“Even dur­ing May­or Durkan’s tran­si­tion year, the Leg­isla­tive and Exec­u­tive branch­es will con­tin­ue to work togeth­er to effec­tive­ly address the most press­ing issues fac­ing the peo­ple of our city as we look to recov­er from COVID-19 and build an equi­table, just, and cli­mate-resilient Seattle.”

Durkan’s dis­as­trous response to last sum­mer’s protests against sys­temic racism and mass oppres­sion like­ly has more to do with her deci­sion not to seek reelec­tion than the pan­dem­ic does. The may­or has been crit­i­cized from every direc­tion regard­ing the deci­sions she made, par­tic­u­lar­ly ear­ly on.

“I will nev­er for­get Jen­ny Durkan telling a group of a few hun­dred of us that she could­n’t promise us that she would have SPD stop using gas. A few hours lat­er SPD filled Capi­tol Hill with tear gas,” recalled James Tay­lor.

“I believe we lost a lot of ground under Durkan in these past three years,” Durkan’s 2017 gen­er­al elec­tion oppo­nent Cary Moon wrote in a Sep­tem­ber op-ed.

“At the most basic lev­el, she has been slow to grasp how cities work and has an ostrich-like blind­ness to the dynam­ics that are caus­ing harm. She has nev­er laid out a vision for the future of our city nor had the capac­i­ty to invite us in to ral­ly togeth­er toward that vision. She hasn’t built esprit de corps or a cul­ture of cre­ativ­i­ty and appre­ci­a­tion among city depart­ments, and takes sole cred­it much too often, which is real­ly dis­heart­en­ing for staff.”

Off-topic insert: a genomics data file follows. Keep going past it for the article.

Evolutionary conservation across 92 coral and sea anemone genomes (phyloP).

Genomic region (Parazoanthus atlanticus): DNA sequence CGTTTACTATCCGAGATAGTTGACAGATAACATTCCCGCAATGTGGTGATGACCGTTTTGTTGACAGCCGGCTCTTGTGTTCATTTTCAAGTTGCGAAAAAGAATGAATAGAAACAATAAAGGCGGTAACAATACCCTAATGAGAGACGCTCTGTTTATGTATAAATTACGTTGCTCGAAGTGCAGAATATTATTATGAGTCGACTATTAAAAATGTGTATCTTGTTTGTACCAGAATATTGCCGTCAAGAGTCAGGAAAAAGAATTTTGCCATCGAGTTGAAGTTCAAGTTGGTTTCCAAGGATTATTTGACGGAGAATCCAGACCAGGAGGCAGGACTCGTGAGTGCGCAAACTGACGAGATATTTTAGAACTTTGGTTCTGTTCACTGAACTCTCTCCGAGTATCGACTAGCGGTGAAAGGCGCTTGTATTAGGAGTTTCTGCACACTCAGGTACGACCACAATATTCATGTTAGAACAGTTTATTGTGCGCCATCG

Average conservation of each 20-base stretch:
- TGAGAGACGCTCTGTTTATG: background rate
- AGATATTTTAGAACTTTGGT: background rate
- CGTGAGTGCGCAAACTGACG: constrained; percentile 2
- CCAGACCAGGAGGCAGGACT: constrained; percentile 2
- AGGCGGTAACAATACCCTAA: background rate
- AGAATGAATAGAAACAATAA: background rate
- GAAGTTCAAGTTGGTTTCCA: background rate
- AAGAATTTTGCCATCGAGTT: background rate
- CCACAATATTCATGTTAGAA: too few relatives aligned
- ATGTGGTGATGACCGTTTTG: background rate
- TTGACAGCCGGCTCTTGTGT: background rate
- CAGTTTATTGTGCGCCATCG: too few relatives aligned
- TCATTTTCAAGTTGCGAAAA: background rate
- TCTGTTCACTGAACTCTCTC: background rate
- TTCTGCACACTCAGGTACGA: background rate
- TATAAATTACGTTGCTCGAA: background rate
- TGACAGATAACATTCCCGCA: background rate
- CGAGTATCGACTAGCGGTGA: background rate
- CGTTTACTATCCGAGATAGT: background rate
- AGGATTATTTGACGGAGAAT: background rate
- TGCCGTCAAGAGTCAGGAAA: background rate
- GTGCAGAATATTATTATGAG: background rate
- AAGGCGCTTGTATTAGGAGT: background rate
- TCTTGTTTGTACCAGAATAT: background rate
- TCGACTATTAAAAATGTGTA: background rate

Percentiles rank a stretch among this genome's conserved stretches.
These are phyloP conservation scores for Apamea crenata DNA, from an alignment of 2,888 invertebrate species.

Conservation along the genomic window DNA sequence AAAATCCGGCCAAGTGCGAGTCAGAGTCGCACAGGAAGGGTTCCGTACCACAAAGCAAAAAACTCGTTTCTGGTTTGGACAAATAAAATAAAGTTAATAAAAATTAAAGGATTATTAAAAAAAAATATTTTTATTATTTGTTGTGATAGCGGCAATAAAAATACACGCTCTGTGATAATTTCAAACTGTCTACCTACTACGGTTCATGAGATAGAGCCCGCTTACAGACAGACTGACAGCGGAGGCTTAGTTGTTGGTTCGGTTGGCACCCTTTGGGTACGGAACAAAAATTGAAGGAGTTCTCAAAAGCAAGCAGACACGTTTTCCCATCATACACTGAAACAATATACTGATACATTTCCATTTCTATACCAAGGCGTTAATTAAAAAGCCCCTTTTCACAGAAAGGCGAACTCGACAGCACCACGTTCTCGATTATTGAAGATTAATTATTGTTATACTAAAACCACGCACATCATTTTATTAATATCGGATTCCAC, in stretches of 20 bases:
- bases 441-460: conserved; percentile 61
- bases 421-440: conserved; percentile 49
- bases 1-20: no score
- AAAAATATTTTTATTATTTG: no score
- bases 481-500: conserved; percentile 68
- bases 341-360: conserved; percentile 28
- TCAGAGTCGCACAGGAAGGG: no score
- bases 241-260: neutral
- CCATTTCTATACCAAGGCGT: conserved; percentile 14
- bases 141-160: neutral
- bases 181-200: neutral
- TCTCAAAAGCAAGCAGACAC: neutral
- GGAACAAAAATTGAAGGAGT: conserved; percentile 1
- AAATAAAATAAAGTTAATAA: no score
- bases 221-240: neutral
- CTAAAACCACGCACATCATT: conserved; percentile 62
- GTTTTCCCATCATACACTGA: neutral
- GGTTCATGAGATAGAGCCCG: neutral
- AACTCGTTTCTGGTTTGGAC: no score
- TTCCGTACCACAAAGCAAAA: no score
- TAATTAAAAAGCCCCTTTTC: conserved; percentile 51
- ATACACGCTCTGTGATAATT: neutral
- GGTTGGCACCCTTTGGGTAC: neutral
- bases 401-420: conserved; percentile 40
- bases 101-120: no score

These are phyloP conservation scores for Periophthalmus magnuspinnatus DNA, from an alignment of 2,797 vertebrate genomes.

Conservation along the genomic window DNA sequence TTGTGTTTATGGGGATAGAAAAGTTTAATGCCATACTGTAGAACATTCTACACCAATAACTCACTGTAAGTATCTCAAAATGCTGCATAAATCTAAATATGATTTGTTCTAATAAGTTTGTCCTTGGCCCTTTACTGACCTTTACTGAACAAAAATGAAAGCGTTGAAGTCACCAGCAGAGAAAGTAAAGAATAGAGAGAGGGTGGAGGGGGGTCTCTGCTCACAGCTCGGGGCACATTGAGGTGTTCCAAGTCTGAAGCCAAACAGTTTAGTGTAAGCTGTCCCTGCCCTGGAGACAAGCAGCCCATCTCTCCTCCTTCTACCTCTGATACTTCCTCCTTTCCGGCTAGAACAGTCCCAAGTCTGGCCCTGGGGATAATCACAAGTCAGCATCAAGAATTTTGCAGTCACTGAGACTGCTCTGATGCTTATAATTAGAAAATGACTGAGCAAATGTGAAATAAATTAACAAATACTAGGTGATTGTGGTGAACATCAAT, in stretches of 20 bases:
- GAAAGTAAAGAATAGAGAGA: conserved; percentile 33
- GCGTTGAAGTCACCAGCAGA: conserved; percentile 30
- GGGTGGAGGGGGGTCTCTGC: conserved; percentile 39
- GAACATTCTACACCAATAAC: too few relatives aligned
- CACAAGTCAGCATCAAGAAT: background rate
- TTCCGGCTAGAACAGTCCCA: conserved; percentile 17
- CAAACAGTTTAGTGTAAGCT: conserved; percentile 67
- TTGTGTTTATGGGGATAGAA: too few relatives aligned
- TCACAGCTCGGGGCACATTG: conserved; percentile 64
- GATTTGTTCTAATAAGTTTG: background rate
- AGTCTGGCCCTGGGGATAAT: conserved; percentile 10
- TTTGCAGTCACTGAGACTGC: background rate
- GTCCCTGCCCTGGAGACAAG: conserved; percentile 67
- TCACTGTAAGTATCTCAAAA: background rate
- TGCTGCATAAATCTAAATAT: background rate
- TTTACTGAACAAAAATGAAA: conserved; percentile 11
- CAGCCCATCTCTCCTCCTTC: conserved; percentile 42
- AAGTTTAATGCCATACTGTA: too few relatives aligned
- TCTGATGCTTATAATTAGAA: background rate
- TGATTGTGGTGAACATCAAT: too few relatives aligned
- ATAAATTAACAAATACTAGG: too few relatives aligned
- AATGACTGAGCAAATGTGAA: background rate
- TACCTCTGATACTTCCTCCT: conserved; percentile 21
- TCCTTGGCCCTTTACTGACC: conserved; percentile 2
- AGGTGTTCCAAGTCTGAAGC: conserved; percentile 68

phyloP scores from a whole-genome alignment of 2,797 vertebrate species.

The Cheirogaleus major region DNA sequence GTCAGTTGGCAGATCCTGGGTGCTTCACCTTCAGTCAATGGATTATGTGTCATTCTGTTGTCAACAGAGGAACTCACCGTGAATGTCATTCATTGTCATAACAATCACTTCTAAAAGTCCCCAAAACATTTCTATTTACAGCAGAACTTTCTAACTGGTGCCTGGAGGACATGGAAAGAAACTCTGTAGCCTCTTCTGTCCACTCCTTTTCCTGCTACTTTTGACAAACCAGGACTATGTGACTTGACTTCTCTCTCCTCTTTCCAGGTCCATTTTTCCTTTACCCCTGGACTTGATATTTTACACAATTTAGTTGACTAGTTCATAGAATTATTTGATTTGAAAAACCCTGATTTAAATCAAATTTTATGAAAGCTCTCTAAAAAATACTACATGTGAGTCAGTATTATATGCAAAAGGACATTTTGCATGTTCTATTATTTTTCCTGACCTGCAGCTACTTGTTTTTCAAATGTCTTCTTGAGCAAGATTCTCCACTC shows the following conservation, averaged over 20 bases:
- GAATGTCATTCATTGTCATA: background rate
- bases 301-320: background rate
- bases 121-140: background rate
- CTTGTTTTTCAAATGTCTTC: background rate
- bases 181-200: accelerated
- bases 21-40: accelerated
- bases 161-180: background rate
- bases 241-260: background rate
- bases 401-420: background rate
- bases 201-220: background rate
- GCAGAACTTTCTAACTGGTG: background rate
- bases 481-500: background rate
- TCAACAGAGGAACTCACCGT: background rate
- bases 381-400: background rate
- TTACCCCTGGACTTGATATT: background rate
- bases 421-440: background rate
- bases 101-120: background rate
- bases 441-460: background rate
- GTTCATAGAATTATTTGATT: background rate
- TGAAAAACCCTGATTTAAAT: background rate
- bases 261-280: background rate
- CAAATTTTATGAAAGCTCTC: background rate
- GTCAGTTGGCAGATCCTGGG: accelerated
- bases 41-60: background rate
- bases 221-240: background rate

Durkan’s most stri­dent crit­ics are con­vinced that had Durkan been sub­ject­ed to recall, vot­ers would have oust­ed her from office. (Their attempt to recall her with less than a year to go before Seat­tle’s next reg­u­lar­ly sched­uled may­oral elec­tion was foiled by the State Supreme Court a few weeks ago.)

“I could run again — and I would win,” Durkan coun­tered in an appear­ance on KUOW. Of course, since she’s already cho­sen not to run again, we’ll nev­er know what would have hap­pened had she chose to run. How­ev­er, the avail­able body of pub­lic opin­ion research sug­gests Durkan would have had great dif­fi­cul­ty secur­ing reelec­tion giv­en how she respond­ed to the events of last spring and summer.

Actions speak loud­er than words. Even before last May, there were signs that Durkan might not run again, as Eri­ca C. Bar­nett report­ed today.

Instead of seek­ing a sec­ond term, Durkan is bow­ing out.

It’s a sen­si­ble move that sets up a more grace­ful exit for Durkan than she would have had if she had run again and lost, and it cre­ates a pret­ty wide open race for may­or next year in Wash­ing­ton State’s largest city. As in 2017, it’s pos­si­ble we could see a rather large and diverse field of con­tenders emerge.

Here’s a look at the field of can­di­dates who com­pet­ed in the August 2017 Top Two elec­tion dur­ing the last may­oral elec­tion, and where they finished:

Coun­cilmem­bers Tere­sa Mosque­da and Lore­na Gon­za­lez both rep­re­sent the city at large, like Durkan, and each has been float­ed as a poten­tial suc­ces­sor to Durkan. We could also see state leg­is­la­tors and com­mu­ni­ty lead­ers enter the field.

The elec­tion for may­or will take place on Novem­ber 2nd, 2021, and the new may­or will take office in a lit­tle over a year. The dead­line to file is May 21st, 2021.

About the author

Andrew Villeneuve is the founder and executive director of the Northwest Progressive Institute, as well as the founder of NPI's sibling, the Northwest Progressive Foundation. He has worked to advance progressive causes for over two decades as a strategist, speaker, author, and organizer. Andrew is also a cybersecurity expert, a veteran facilitator, a delegate to the Washington State Democratic Central Committee, and a member of the Climate Reality Leadership Corps.